The fourth quarter was a pretty good quarter for solar companies, too, but that didn't translate into a solar energy sector rally, even on positive earnings news. The prime example was

Trina Solar


, which reported record gross margins in the fourth quarter, and yet was pummeled by investors after its fourth quarter earnings report for indicating that it could not sustain those record gross margins in the first quarter of 2010.

The Street bulls say

Trina Solar was just being conservative in it guidance and would outperform in gross margin. The proof, or lack thereof, is soon to come.

The under-pressure U.S. solar energy players continued to feel the earnings season pressure in the fourth quarter, and the gross margin hawks will be watching over the reports from First Solar and

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As the big U.S. solar companies transition more module sales to large-scale utility projects, the Street and investors are still trying to make sense of the evolving margin profile and the specific time lines for these project pipelines. It's more a matter of the visibility in the second half of the 2010 for First Solar and SunPower, than it is about the first quarter earnings.

SunPower told investors to expect a break even first quarter, so the Street is not expecting much of a surprise there. First Solar has said that the lion's share of its systems business will be in the second half of 2010, and so, analysts and investors will be looking for signals on how the systems business is shaping up, and modeling out.

None of the big solar companies, whether U.S. or Chinese, really popped after fourth quarter earnings, with the exception of JA Solar.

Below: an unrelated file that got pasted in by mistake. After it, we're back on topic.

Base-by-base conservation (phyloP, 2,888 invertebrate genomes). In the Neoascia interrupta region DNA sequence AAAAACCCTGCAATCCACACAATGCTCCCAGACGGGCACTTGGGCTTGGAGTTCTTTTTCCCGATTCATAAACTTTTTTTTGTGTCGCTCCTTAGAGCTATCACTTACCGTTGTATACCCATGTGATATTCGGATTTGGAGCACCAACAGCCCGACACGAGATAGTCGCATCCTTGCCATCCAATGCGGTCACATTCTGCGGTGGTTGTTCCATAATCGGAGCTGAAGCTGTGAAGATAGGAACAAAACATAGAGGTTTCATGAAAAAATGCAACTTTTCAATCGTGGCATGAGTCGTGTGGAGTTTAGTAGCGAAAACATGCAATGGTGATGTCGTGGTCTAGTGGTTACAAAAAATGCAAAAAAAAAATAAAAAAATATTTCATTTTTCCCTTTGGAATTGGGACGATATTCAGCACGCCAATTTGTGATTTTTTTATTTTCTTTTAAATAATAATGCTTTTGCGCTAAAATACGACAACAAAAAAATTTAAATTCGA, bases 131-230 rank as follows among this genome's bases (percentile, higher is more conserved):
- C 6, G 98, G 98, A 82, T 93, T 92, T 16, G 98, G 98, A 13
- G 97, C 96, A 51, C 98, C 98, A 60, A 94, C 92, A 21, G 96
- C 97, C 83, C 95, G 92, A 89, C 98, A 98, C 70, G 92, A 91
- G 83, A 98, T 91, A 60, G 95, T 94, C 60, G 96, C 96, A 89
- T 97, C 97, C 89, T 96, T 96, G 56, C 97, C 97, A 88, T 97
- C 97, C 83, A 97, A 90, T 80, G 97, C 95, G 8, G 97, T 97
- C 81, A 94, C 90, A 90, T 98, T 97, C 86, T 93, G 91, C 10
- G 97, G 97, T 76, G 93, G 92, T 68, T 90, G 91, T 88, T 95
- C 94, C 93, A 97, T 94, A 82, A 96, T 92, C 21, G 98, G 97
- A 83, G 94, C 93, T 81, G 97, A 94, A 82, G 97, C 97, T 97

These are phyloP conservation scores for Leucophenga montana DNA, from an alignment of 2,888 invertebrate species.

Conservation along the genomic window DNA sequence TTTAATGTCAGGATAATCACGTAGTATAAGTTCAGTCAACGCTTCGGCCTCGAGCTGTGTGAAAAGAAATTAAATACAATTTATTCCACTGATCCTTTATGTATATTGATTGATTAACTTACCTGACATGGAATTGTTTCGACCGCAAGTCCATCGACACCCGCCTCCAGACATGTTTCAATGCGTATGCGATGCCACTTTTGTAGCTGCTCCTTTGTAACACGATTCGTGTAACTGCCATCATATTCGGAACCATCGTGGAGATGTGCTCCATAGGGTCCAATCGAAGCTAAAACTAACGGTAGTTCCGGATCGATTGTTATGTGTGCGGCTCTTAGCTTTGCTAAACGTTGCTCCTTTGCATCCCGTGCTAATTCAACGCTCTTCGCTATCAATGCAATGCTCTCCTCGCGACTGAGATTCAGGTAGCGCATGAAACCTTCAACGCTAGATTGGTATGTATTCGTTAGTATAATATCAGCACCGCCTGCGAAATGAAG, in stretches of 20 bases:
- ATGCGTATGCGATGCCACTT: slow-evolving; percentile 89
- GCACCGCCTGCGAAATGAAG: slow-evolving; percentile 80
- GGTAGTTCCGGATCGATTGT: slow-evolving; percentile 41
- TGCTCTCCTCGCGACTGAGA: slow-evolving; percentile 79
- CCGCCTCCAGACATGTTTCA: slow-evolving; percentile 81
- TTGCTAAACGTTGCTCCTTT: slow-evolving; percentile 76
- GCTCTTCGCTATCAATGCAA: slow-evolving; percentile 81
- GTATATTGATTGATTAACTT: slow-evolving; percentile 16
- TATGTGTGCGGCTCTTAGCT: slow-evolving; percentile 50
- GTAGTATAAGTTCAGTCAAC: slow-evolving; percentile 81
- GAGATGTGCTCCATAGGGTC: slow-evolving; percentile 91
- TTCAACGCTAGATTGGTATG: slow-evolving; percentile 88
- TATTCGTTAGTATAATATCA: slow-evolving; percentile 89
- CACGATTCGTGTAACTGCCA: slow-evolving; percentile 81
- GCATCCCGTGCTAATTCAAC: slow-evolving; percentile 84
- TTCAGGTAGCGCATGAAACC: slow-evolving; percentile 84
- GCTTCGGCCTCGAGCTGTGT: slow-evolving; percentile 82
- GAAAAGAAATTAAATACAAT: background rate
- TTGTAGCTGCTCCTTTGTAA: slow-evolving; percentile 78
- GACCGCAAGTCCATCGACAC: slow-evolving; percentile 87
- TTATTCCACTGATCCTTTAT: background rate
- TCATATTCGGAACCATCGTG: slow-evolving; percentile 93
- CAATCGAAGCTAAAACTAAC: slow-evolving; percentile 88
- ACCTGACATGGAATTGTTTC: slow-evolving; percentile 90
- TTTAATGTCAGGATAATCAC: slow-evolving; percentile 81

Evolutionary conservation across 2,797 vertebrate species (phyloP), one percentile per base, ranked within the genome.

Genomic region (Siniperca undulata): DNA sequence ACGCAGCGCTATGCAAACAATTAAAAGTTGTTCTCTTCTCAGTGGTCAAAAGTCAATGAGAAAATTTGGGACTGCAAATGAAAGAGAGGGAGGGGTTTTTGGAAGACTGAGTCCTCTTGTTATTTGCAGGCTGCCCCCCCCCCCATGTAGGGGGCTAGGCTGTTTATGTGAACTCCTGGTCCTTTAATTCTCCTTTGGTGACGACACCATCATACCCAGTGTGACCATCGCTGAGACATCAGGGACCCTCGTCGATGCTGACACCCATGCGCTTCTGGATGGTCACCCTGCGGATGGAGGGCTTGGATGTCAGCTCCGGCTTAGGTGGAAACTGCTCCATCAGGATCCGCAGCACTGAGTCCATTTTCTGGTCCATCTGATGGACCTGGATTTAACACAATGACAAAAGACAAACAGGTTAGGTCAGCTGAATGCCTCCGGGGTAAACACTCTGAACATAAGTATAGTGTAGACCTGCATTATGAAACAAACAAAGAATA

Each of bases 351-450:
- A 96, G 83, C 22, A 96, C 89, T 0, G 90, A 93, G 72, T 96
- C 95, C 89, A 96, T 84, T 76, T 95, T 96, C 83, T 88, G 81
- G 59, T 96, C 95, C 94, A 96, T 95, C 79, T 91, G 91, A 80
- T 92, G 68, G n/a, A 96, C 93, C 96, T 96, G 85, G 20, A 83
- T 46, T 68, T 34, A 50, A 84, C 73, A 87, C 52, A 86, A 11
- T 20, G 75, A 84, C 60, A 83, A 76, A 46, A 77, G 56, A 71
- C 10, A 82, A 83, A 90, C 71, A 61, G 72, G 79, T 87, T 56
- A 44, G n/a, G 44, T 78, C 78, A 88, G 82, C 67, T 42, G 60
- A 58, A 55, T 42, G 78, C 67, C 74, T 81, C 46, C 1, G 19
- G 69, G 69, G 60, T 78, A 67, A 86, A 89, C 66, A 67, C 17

Suntech Power


also delivered the gross margin improvement that the Street has been asking for in the fourth quarter, and had one of the better fourth quarter earnings rallies in the sector.

All in all, though, the trading in most of the solar shares was down immediately after fourth quarter earnings, and that was a bit of a surprise given the bullishness that dominated headed into the year-end reports.

Yingli Green Energy


really disappointed investors in the last earnings go around, and its shares have lost a third of their value year-to-date.

We're at the same point again. The first quarter is roundly expected to be a good quarter for solar, as Germany's insatiable appetite for solar installations ahead of the feed-in tariff cuts continues to drive demand.

Earnings in solar may look healthy, even if it's part of the same boom and bust, up and down earnings cycle in solar that has been a long-time knock on the sector, or a "frenemy", as one analyst recently dubbed the "demand elasticity" in the sector.

Shipment guidance is likely to meet if not exceed expectations for many solar energy companies, but record shipment can't alone spur a solar stock rally, or even serve as proof of a solar company cost structure making the grade.

Case in point:

Evergreen Solar


announced record shipment levels for the first quarter this week, but that didn't translate into any gross margin improvement.

The actual solar earnings data noise starts on Wednesday after the market close with the first earnings report, from First Solar.

Which solar firm do you think will manage to rise above the noise and convince the Street that its first quarter earnings should serve as a rally trigger?

-- Reported by Eric Rosenbaum in New York.